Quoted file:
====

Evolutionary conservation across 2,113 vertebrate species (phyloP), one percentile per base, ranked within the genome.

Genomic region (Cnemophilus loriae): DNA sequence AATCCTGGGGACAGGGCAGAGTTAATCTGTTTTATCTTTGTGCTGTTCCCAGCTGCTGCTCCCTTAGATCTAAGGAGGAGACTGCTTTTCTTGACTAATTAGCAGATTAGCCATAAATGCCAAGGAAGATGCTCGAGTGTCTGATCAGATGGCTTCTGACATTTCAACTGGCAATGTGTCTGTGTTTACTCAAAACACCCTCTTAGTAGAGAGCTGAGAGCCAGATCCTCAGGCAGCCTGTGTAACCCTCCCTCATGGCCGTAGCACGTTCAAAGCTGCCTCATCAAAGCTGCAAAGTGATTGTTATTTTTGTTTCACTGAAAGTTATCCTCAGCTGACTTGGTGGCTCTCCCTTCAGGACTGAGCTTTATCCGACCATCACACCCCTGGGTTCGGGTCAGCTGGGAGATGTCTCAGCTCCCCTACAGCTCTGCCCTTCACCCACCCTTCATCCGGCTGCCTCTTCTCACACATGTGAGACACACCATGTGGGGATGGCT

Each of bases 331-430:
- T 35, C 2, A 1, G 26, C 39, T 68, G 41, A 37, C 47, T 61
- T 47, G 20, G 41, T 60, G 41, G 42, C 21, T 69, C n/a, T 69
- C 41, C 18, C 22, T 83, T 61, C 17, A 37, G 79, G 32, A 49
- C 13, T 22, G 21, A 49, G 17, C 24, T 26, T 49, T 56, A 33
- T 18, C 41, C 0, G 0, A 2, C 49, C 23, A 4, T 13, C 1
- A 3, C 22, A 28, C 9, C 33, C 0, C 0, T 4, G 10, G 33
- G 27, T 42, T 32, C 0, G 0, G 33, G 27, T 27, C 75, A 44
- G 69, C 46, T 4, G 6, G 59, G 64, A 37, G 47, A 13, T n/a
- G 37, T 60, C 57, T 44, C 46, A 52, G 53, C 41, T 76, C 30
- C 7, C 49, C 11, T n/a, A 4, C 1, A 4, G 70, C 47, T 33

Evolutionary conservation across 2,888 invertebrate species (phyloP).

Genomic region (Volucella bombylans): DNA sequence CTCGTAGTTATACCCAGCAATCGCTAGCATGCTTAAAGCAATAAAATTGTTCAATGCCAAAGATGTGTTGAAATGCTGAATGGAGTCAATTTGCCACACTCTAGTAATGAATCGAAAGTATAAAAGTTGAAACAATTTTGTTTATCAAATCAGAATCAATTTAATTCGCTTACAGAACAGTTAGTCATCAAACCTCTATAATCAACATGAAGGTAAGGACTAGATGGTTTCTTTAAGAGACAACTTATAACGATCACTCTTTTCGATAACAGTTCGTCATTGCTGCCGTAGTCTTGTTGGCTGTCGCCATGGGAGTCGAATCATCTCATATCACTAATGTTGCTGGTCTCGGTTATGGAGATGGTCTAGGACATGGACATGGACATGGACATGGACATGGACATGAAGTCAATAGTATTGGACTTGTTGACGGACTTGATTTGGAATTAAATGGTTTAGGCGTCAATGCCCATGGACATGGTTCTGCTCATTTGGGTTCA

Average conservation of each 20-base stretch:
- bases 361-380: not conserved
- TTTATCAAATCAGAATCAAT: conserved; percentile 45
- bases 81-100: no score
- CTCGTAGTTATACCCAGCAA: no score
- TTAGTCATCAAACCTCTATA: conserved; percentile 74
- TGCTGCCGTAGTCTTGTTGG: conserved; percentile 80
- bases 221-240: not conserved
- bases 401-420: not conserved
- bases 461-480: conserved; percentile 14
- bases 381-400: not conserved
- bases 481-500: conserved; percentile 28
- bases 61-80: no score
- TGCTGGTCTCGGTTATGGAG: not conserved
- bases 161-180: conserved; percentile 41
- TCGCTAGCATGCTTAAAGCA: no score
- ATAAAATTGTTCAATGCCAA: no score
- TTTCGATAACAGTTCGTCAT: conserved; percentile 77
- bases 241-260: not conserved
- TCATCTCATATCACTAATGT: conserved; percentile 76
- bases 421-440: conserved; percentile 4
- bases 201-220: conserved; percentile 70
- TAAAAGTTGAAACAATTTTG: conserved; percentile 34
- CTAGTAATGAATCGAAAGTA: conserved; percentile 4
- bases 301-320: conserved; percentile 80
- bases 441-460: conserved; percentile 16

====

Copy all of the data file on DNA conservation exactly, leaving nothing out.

Evolutionary conservation across 2,113 vertebrate species (phyloP), one percentile per base, ranked within the genome.

Genomic region (Cnemophilus loriae): DNA sequence AATCCTGGGGACAGGGCAGAGTTAATCTGTTTTATCTTTGTGCTGTTCCCAGCTGCTGCTCCCTTAGATCTAAGGAGGAGACTGCTTTTCTTGACTAATTAGCAGATTAGCCATAAATGCCAAGGAAGATGCTCGAGTGTCTGATCAGATGGCTTCTGACATTTCAACTGGCAATGTGTCTGTGTTTACTCAAAACACCCTCTTAGTAGAGAGCTGAGAGCCAGATCCTCAGGCAGCCTGTGTAACCCTCCCTCATGGCCGTAGCACGTTCAAAGCTGCCTCATCAAAGCTGCAAAGTGATTGTTATTTTTGTTTCACTGAAAGTTATCCTCAGCTGACTTGGTGGCTCTCCCTTCAGGACTGAGCTTTATCCGACCATCACACCCCTGGGTTCGGGTCAGCTGGGAGATGTCTCAGCTCCCCTACAGCTCTGCCCTTCACCCACCCTTCATCCGGCTGCCTCTTCTCACACATGTGAGACACACCATGTGGGGATGGCT

Each of bases 331-430:
- T 35, C 2, A 1, G 26, C 39, T 68, G 41, A 37, C 47, T 61
- T 47, G 20, G 41, T 60, G 41, G 42, C 21, T 69, C n/a, T 69
- C 41, C 18, C 22, T 83, T 61, C 17, A 37, G 79, G 32, A 49
- C 13, T 22, G 21, A 49, G 17, C 24, T 26, T 49, T 56, A 33
- T 18, C 41, C 0, G 0, A 2, C 49, C 23, A 4, T 13, C 1
- A 3, C 22, A 28, C 9, C 33, C 0, C 0, T 4, G 10, G 33
- G 27, T 42, T 32, C 0, G 0, G 33, G 27, T 27, C 75, A 44
- G 69, C 46, T 4, G 6, G 59, G 64, A 37, G 47, A 13, T n/a
- G 37, T 60, C 57, T 44, C 46, A 52, G 53, C 41, T 76, C 30
- C 7, C 49, C 11, T n/a, A 4, C 1, A 4, G 70, C 47, T 33

Evolutionary conservation across 2,888 invertebrate species (phyloP).

Genomic region (Volucella bombylans): DNA sequence CTCGTAGTTATACCCAGCAATCGCTAGCATGCTTAAAGCAATAAAATTGTTCAATGCCAAAGATGTGTTGAAATGCTGAATGGAGTCAATTTGCCACACTCTAGTAATGAATCGAAAGTATAAAAGTTGAAACAATTTTGTTTATCAAATCAGAATCAATTTAATTCGCTTACAGAACAGTTAGTCATCAAACCTCTATAATCAACATGAAGGTAAGGACTAGATGGTTTCTTTAAGAGACAACTTATAACGATCACTCTTTTCGATAACAGTTCGTCATTGCTGCCGTAGTCTTGTTGGCTGTCGCCATGGGAGTCGAATCATCTCATATCACTAATGTTGCTGGTCTCGGTTATGGAGATGGTCTAGGACATGGACATGGACATGGACATGGACATGGACATGAAGTCAATAGTATTGGACTTGTTGACGGACTTGATTTGGAATTAAATGGTTTAGGCGTCAATGCCCATGGACATGGTTCTGCTCATTTGGGTTCA

Average conservation of each 20-base stretch:
- bases 361-380: not conserved
- TTTATCAAATCAGAATCAAT: conserved; percentile 45
- bases 81-100: no score
- CTCGTAGTTATACCCAGCAA: no score
- TTAGTCATCAAACCTCTATA: conserved; percentile 74
- TGCTGCCGTAGTCTTGTTGG: conserved; percentile 80
- bases 221-240: not conserved
- bases 401-420: not conserved
- bases 461-480: conserved; percentile 14
- bases 381-400: not conserved
- bases 481-500: conserved; percentile 28
- bases 61-80: no score
- TGCTGGTCTCGGTTATGGAG: not conserved
- bases 161-180: conserved; percentile 41
- TCGCTAGCATGCTTAAAGCA: no score
- ATAAAATTGTTCAATGCCAA: no score
- TTTCGATAACAGTTCGTCAT: conserved; percentile 77
- bases 241-260: not conserved
- TCATCTCATATCACTAATGT: conserved; percentile 76
- bases 421-440: conserved; percentile 4
- bases 201-220: conserved; percentile 70
- TAAAAGTTGAAACAATTTTG: conserved; percentile 34
- CTAGTAATGAATCGAAAGTA: conserved; percentile 4
- bases 301-320: conserved; percentile 80
- bases 441-460: conserved; percentile 16